Being a man: justice and care.
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This paper will consider ways in which masculinities are theorised. We suggest that discourses of justice and care are intimately bound with the notion and construction of new and contemporary masculinities. In his theory of moral
development, Lawrence Kohlberg (1975) identified the highest level of attainment as one which makes use of universal principles of justice and human rights. In response Carole Gilligan (1982) has argued that most women primarily operate by an ethic of ‘care’. Whilst we would not want to subscribe to either of these psychological presentations, we would like to argue that these discourses, underpinned by their apparent standing in the psychological establishment and their resonances with everyday talk, have become prevalent within constructions of fatherhood in a number of arenas. In this paper we will focus specifically on three of these arenas, i.e. fathers’ rights organisations, the military, and the prison system.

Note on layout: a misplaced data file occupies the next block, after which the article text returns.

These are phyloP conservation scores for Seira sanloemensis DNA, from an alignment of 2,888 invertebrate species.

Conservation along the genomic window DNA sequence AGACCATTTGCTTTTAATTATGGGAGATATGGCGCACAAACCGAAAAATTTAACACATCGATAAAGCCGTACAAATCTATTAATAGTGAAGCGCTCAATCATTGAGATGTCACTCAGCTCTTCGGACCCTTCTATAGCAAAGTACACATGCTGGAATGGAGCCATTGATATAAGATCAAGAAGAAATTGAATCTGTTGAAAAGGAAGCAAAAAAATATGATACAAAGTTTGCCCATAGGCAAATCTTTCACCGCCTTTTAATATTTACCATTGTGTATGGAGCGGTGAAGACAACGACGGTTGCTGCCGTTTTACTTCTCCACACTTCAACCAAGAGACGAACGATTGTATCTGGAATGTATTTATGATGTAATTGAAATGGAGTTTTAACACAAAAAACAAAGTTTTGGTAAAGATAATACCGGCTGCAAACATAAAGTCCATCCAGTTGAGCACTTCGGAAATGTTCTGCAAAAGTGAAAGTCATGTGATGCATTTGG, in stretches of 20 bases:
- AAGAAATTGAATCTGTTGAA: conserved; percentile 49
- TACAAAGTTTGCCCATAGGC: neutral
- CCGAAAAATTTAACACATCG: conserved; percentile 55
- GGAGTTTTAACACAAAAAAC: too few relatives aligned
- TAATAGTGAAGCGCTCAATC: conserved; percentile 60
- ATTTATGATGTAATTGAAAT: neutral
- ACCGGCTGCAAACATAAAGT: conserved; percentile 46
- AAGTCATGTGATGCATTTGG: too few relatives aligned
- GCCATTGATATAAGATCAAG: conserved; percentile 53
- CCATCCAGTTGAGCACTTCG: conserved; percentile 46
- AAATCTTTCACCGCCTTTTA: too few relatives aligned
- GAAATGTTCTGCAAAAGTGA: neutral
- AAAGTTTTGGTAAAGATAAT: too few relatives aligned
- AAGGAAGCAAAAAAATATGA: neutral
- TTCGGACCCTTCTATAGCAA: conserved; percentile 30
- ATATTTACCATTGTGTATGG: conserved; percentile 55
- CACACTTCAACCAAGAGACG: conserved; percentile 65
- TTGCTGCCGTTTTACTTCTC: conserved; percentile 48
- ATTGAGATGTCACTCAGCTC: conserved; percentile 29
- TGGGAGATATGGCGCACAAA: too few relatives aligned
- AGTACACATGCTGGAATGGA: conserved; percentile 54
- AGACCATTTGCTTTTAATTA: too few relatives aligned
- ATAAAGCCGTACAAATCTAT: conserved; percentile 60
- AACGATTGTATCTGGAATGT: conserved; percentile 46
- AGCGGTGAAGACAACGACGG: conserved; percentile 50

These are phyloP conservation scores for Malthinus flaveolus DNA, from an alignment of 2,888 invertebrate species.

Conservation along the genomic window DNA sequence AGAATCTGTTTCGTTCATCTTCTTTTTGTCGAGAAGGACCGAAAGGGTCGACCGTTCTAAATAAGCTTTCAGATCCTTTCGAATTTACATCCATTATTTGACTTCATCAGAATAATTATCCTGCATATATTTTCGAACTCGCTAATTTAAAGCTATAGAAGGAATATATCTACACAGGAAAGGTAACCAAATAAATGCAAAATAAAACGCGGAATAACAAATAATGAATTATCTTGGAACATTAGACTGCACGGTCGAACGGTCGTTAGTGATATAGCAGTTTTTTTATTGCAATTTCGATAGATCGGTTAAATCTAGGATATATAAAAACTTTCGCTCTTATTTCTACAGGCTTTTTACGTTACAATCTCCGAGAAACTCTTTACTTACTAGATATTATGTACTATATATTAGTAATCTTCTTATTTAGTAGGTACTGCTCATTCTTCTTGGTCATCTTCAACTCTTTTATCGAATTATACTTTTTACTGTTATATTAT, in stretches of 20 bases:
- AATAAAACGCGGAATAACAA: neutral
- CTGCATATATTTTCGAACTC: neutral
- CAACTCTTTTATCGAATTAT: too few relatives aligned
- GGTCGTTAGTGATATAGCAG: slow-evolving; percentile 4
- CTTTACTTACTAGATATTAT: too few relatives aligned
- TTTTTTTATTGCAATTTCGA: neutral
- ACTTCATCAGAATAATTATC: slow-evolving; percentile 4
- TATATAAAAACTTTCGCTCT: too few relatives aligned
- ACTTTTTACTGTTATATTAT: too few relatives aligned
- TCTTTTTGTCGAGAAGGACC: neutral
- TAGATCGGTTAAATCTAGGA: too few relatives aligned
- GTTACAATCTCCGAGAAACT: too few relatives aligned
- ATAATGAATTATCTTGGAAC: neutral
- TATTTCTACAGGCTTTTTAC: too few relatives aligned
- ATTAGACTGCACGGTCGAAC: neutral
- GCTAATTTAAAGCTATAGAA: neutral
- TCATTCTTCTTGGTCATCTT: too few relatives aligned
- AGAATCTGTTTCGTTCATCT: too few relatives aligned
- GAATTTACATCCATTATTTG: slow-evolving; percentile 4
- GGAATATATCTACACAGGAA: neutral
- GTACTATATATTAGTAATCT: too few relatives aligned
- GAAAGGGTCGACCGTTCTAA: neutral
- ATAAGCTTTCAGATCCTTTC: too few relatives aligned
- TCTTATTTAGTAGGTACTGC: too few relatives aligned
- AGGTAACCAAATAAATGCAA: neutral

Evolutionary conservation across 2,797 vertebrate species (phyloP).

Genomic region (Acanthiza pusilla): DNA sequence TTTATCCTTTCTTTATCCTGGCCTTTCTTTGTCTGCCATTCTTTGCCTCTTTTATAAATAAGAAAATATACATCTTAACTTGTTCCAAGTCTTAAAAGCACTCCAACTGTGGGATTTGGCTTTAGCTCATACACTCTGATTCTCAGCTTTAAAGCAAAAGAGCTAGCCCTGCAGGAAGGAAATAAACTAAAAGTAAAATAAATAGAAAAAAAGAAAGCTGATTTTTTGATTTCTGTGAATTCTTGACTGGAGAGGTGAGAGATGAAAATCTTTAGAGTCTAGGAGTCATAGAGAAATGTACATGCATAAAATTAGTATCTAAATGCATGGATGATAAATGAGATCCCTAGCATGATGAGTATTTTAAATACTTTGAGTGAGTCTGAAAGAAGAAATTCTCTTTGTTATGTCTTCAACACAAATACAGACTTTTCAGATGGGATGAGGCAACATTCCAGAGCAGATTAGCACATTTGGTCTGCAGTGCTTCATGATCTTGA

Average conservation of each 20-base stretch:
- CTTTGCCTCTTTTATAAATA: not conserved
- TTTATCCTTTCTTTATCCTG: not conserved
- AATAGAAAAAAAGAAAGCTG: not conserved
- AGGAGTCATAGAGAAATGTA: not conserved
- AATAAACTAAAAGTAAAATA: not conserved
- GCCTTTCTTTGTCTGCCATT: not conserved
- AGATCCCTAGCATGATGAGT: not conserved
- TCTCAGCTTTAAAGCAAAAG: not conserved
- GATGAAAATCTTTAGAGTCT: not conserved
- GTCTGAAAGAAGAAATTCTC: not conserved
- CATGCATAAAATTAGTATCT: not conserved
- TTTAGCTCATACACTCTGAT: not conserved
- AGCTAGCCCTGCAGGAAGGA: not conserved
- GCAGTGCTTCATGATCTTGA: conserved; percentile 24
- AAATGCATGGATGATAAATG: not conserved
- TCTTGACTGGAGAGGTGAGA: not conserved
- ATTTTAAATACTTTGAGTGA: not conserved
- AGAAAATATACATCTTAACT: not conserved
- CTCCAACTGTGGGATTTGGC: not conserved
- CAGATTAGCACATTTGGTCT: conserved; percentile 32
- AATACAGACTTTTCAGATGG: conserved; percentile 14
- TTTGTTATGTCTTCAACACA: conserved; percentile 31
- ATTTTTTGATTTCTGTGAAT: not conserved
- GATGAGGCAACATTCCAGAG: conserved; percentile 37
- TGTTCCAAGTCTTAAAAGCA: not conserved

|Additional Information:||Psychology of Women Section Annual Conference 2005. University of Huddersfield, 6–8 July 2005.|
|Research Areas:||A. > School of Science and Technology > Psychology
A. > School of Science and Technology > Psychology > Applied Health Psychology group
A. > School of Science and Technology > Psychology > Forensic Psychology Research Group
|Depositing User:||Devika Mohan|
|Date Deposited:||30 Nov 2009 05:43|
|Last Modified:||13 Oct 2016 14:16|
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